SuperBigBoss100's Rants for the Soul #1:
The N64 Experience
Part One: The Caveman Effect
I remember when I was a young lad, I knew the ins and outs of SNES gaming. Super Mario World, Mario Paint, Contra III: The Alien Wars, and Mortal Kombat was my staple diet of gaming, among many rented games that I played. I knew what was a good game, and what was a bad game, I thought I had it all figured out. My brother would always get the newest games and consoles. I really envied that guy. One day, he came home with a click to the heel and snap of the finger (apparently the 50's jazz style was still the fad through the 90's), and unpacked his new console carefully out of a shopping bag to reveal the Nintendo 64.
The relic of cheap console transportation.
The Caveman Effect kicked in. I was looking at a console that must have been built for a three armed man or a people who like to get close while handling the three handled contraption called a controller. I inspected the cartridge of Super Mario 64 and Star Fox 64 and how sleek they looked. I thought stuff's going down (Naturally, I was a kid and fowl language would result of punishment involving pain or isolation). The big black machine resembled technology made by aliens, as opposed to the boxy looking SNES. I wasn't sure what to do with the N64.
Plugged in the classic AV cords, the power, and the smooth grey bricks of fun. Super Mario 64 was the first game I saw (it is rare for big brothers to let you play first). HELLO! I freaked when a 3D rendered Mario head comes flying toward me like a flying demon cabbage aiming for my head.
Not pictured: Demon possession and horrible repressed memories.
However, when all had passed, I enjoyed my new experiences with the N64. Star Fox was a blast. For a while, the games that I played on the system heightened my level of fun. Except for a few bad games and difficult games that fueled my short temper.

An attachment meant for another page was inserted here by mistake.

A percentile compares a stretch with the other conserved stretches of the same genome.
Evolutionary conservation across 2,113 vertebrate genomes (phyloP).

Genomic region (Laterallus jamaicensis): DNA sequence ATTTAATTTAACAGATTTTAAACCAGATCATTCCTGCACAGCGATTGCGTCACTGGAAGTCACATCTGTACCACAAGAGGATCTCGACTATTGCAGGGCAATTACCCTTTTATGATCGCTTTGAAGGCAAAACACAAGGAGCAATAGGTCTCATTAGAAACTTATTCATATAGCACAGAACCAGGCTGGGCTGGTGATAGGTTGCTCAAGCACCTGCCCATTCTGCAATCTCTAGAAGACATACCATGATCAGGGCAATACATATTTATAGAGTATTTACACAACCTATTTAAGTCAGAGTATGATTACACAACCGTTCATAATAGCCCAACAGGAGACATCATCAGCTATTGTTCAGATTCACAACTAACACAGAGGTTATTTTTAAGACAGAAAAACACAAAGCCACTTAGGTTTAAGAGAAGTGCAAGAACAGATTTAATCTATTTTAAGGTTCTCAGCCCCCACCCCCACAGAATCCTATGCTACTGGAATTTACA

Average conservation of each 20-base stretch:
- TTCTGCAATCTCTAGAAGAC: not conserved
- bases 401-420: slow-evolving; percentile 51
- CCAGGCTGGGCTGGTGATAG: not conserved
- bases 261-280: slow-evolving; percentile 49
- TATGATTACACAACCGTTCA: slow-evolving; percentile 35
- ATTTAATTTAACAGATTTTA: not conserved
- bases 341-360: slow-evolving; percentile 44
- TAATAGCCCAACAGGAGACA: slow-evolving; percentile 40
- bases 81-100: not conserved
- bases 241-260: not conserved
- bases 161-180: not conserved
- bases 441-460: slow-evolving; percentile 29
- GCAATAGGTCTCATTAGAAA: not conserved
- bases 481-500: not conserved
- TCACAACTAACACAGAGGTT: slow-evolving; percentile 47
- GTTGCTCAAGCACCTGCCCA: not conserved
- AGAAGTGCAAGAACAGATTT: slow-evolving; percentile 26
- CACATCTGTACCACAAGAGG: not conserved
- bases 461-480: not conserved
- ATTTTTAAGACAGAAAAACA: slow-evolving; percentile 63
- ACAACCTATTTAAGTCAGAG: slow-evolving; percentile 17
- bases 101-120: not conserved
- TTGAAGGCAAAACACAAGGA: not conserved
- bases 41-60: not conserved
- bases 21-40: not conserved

Part Two: The Social Game
The N64 grew to high popularity among children such as myself. I continued my weekly rental routine with the Nintendo 64. I highly enjoyed some titles that I shared with my brother. The 3D revolution was at full swing in console gaming and I enjoyed every bit of it.
The next revolution started with the release of GoldenEye 007. Almost every boy in my class had the game. GoldenEye and N64 is to Pokemon and Gameboy when it comes to the original concept of social gaming. Unlike Facebook today, invites and requests was someone asking you to play one of those games with them at their house or vice versa. I hosted and was hosted to play GoldenEye with kids of all ages. Some were good sports while others were not so much. If poor sports knew what a restraining order was, They would try to get me one of those.
"Oh, look at the time. I forgot that my mom wanted me to... wax the cat! Bye!"
Part Three: Goodbye old friend...
Despite having both N64 and PlayStation later down the road, I was a late bloomer in getting the new console. The PS2 was released and I wanted it bad. Don't get me wrong, N64 and PlayStation are both my favorite consoles for the memories it left in my life. I wanted something more out of gaming. I could not look to PC because my parents were many steps behind computer technology and games I played on PC involved floppy disks and early 90's games (Duke Nukem, how I loved and despised you). I eventually grew out of the Nintendo 64 and soon Nintendo overall for the PlayStation 2. While I would sometimes play the old N64, I moved on to greater games and consoles. My brother soon sold the Nintendo 64 for stupid reasons and I had to say goodbye to the old gal.
As the years go by, I'm finding myself going back to my childhood and finding relics of my past such as the SNES and N64. Every person has one of those stories regardless of the era they grew up in. In fact, I still find people of the Atari days talking about the good days when they did the same thing I went through only with Atari. Do you remember your days?
Pictured: A demon possessed game that causes horrible repressed memories and broken joysticks.